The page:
Gov. Gavin Newsom announced a program last week that would shift how counties like Alameda are required to address mental health crises. Credit: Governor Gavin Newsom/Youtube

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Gov. Gavin Newsom wants to overhaul how residents with serious mental illnesses, many unhoused, are treated in Alameda County and across the state.

Newsom announced his “care court” proposal in San Jose last week, alongside Oakland Mayor Libby Schaaf and other supporters. The new civil court wing would allow family members, clinicians, first responders, and county staff to refer people experiencing a mental health crisis. A judge could require a 12-24 month treatment plan for the individual, including behavioral health services, medication, and housing.

Anyone referred to care court—an acronym for “community assistance, recovery, and empowerment”—would be represented by a public defender and would be provided a case manager, called a “supporter,” to help craft their specific care plan. 

At another press event with several other California mayors, Schaaf praised what she called a “system that actually heals and cares for people, and does not just cycle them inhumanely between the streets and a psychiatric hospital.”

Proponents of care court, which will need approval from the state legislature, say it would provide a more effective and compassionate response to mental illness and substance abuse than funneling people through the criminal justice system, where some end up. However, care court is not always a diversion program; people can be referred to it even if they haven’t been arrested for a crime. The court could impose sanctions on counties that don’t carry out the care plans.

Alameda County’s treatment of people with mental illnesses was recently the target of a U.S. Department of Justice investigation that found the county violated residents’ civil rights, failing to provide adequate treatment and jailing them for lack of hospital space or other more appropriate facilities and resources. And despite serving as the mental health treatment center for so many people, Santa Rita Jail lacks effective services and safe conditions, the federal government found. A recently settled class-action lawsuit will also require a massive restructuring of the mental health system at the jail.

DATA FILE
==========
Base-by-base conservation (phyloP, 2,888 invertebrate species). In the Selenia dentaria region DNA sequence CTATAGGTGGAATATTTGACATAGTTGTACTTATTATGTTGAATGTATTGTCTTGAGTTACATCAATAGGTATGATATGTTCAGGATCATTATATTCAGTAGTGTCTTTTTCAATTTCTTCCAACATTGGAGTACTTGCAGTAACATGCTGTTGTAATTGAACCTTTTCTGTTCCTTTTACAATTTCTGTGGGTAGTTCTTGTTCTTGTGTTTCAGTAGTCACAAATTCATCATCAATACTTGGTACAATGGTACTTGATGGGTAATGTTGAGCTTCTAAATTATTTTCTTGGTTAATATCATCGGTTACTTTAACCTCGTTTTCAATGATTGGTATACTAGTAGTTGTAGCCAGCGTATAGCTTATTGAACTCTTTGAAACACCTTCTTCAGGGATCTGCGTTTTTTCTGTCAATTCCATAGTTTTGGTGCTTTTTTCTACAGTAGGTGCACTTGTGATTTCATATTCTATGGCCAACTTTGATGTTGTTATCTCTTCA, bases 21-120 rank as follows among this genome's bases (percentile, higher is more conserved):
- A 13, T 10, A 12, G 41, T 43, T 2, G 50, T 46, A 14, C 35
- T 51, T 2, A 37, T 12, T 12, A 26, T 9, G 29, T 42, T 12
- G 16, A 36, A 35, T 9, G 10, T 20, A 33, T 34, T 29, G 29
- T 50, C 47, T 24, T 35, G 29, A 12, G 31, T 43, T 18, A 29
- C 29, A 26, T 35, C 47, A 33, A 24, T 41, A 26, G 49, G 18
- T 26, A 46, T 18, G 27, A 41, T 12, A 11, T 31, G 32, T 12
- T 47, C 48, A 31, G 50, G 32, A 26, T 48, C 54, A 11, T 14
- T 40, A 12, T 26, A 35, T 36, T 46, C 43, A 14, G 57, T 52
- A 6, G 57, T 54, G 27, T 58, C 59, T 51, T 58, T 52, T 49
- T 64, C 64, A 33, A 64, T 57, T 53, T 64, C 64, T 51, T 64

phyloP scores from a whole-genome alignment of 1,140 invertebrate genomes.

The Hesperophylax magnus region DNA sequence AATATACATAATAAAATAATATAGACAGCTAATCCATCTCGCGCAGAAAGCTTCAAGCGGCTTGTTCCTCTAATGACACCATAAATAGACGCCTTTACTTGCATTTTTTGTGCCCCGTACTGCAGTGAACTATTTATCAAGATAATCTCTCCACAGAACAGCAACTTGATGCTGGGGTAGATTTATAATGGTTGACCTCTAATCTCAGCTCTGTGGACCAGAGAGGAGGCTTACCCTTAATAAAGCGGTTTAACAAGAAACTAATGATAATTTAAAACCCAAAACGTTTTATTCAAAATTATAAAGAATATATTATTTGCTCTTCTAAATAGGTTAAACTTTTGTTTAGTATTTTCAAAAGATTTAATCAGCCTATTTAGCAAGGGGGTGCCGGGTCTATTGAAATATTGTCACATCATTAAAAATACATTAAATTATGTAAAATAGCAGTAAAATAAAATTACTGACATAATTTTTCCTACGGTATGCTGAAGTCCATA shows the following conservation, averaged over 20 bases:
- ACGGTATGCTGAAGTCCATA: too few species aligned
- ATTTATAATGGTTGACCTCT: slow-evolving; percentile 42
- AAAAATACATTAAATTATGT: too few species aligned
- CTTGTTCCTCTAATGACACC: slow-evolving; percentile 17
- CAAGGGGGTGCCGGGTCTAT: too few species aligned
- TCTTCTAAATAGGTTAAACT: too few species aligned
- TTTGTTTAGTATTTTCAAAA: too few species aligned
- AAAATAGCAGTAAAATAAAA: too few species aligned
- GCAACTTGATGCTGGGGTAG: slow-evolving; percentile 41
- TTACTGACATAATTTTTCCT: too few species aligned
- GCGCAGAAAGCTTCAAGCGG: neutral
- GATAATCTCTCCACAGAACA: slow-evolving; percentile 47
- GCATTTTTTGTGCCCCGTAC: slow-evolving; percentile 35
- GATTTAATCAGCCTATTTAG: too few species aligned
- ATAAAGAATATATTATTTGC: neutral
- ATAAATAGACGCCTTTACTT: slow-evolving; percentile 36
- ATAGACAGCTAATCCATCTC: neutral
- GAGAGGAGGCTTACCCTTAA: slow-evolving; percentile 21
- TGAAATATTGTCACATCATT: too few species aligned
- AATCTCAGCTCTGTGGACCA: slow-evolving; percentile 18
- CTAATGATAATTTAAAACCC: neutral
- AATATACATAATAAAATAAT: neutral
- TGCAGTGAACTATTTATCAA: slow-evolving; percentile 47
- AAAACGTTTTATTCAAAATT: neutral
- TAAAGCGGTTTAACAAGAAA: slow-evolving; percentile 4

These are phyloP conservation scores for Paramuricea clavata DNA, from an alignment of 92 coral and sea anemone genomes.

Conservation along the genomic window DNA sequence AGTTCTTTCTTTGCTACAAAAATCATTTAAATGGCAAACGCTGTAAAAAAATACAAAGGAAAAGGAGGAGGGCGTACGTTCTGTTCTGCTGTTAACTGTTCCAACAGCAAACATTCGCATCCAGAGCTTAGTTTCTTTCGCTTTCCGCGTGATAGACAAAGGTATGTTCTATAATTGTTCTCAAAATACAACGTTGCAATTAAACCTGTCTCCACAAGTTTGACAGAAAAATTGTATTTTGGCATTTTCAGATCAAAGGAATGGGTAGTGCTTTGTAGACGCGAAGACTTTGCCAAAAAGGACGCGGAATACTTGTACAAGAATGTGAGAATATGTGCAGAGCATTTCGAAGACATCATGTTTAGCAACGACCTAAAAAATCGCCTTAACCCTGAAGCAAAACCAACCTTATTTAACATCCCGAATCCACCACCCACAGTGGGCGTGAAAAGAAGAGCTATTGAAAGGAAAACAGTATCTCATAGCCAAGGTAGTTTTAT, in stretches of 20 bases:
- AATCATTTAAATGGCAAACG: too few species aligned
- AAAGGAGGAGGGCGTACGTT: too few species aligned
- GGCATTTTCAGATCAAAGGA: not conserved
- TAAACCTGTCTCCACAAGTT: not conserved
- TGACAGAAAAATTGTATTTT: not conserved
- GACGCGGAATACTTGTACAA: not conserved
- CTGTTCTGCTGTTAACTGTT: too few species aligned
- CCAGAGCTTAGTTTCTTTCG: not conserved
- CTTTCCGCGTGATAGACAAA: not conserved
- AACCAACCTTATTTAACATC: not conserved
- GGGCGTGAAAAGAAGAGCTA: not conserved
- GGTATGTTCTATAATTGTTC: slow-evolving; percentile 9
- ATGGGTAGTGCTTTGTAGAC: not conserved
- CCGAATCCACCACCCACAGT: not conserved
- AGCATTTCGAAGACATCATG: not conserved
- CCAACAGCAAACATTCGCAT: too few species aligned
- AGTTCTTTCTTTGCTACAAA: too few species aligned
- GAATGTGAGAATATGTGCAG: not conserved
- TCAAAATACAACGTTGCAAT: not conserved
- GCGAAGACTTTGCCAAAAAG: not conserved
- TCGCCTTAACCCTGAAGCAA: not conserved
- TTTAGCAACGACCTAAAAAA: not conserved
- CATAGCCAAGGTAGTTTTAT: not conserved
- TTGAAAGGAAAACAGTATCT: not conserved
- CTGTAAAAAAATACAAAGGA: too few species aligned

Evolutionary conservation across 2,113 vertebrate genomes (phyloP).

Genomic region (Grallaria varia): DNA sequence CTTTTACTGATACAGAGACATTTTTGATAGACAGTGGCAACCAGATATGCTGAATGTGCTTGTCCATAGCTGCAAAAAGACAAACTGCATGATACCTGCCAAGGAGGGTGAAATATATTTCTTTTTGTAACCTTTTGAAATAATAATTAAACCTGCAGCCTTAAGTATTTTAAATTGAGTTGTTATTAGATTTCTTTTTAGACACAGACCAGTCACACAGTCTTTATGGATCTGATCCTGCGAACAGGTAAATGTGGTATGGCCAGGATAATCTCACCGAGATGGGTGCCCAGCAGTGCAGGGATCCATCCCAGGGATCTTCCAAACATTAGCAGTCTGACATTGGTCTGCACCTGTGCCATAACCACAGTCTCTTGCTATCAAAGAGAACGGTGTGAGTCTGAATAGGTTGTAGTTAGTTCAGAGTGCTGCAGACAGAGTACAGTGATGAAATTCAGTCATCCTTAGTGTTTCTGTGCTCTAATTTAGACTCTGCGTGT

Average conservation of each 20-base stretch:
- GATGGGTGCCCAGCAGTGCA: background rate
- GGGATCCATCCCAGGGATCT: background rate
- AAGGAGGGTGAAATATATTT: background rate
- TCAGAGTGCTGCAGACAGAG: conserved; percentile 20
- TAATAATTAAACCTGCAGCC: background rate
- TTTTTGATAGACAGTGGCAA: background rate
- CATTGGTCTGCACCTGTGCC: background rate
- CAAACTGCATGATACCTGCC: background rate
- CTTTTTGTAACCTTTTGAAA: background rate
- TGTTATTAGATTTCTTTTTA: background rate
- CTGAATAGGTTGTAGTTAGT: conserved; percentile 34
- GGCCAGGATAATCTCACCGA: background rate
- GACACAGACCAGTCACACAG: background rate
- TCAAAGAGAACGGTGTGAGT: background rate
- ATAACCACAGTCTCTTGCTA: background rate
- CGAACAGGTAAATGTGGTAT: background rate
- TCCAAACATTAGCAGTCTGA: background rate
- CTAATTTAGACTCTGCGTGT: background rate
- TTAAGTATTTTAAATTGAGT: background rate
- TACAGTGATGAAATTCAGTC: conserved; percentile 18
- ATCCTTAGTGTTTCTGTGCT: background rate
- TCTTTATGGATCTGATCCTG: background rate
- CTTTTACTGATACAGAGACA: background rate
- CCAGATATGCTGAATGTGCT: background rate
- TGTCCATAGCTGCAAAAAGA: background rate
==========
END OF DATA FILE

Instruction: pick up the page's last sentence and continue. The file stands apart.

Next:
But the “care court” alternative has drawn criticism from civil- and disability-rights groups opposed to mandatory treatment programs. If someone does not comply with the court-mandated care plan, they could be referred for conservatorship, a controversial process where a court appoints a guardian to make decisions for the individual.

“Anything that involves a court order is coercive, because there are consequences if someone is unable to follow a court order,” said Kim Pederson, senior attorney with Disability Rights California. “That could be jail or conservatorship, exactly the bad consequences the governor is saying he’s trying to address.”

Pederson said many of her clients who have serious mental illnesses or are unhoused have been mistreated by the court system in the past and are distrustful of it.

“There’s a history of court orders and state control over people with disabilities who are deemed to not be able to make decisions for themselves,” she said. Care court is “not a new tool—it’s involving a court system to control the lives of persons with disabilities.”

When he announced the program last week, Newsom pushed back on criticism that the care court is inhumane.

“There’s no compassion in stepping over people on the sidewalk,” he said. “The mayor of Oakland can say: I now have the ability to help this individual who clearly can’t help herself, and get her off the streets so she doesn’t become a statistic.”